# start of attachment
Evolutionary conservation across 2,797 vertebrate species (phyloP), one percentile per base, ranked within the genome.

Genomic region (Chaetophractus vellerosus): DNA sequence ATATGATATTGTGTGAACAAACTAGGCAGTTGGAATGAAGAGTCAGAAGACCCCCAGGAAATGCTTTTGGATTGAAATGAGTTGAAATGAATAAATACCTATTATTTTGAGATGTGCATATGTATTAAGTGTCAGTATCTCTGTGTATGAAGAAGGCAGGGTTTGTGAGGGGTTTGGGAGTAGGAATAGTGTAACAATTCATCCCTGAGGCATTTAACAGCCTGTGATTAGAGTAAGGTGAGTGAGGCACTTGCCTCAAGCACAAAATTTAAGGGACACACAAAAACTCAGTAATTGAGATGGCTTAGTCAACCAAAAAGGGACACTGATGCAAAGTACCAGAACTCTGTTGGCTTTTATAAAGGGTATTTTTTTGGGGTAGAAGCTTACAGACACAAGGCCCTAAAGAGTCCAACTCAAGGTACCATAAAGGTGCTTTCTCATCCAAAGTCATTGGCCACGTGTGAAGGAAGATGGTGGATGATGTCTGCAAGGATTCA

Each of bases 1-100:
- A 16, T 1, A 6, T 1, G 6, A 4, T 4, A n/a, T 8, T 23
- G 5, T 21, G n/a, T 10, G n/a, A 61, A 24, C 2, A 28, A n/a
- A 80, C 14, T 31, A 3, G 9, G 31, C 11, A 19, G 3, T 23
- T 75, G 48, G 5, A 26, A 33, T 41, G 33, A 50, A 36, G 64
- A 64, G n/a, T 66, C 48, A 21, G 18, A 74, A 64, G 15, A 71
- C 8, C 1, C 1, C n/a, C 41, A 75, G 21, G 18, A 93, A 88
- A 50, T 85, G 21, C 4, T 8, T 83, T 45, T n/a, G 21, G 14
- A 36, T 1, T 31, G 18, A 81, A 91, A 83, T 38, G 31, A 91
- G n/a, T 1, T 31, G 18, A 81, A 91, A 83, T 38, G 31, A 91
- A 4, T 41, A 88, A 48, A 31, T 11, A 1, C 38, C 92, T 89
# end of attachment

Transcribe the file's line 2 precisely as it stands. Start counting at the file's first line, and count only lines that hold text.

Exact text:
Genomic region (Chaetophractus vellerosus): DNA sequence ATATGATATTGTGTGAACAAACTAGGCAGTTGGAATGAAGAGTCAGAAGACCCCCAGGAAATGCTTTTGGATTGAAATGAGTTGAAATGAATAAATACCTATTATTTTGAGATGTGCATATGTATTAAGTGTCAGTATCTCTGTGTATGAAGAAGGCAGGGTTTGTGAGGGGTTTGGGAGTAGGAATAGTGTAACAATTCATCCCTGAGGCATTTAACAGCCTGTGATTAGAGTAAGGTGAGTGAGGCACTTGCCTCAAGCACAAAATTTAAGGGACACACAAAAACTCAGTAATTGAGATGGCTTAGTCAACCAAAAAGGGACACTGATGCAAAGTACCAGAACTCTGTTGGCTTTTATAAAGGGTATTTTTTTGGGGTAGAAGCTTACAGACACAAGGCCCTAAAGAGTCCAACTCAAGGTACCATAAAGGTGCTTTCTCATCCAAAGTCATTGGCCACGTGTGAAGGAAGATGGTGGATGATGTCTGCAAGGATTCA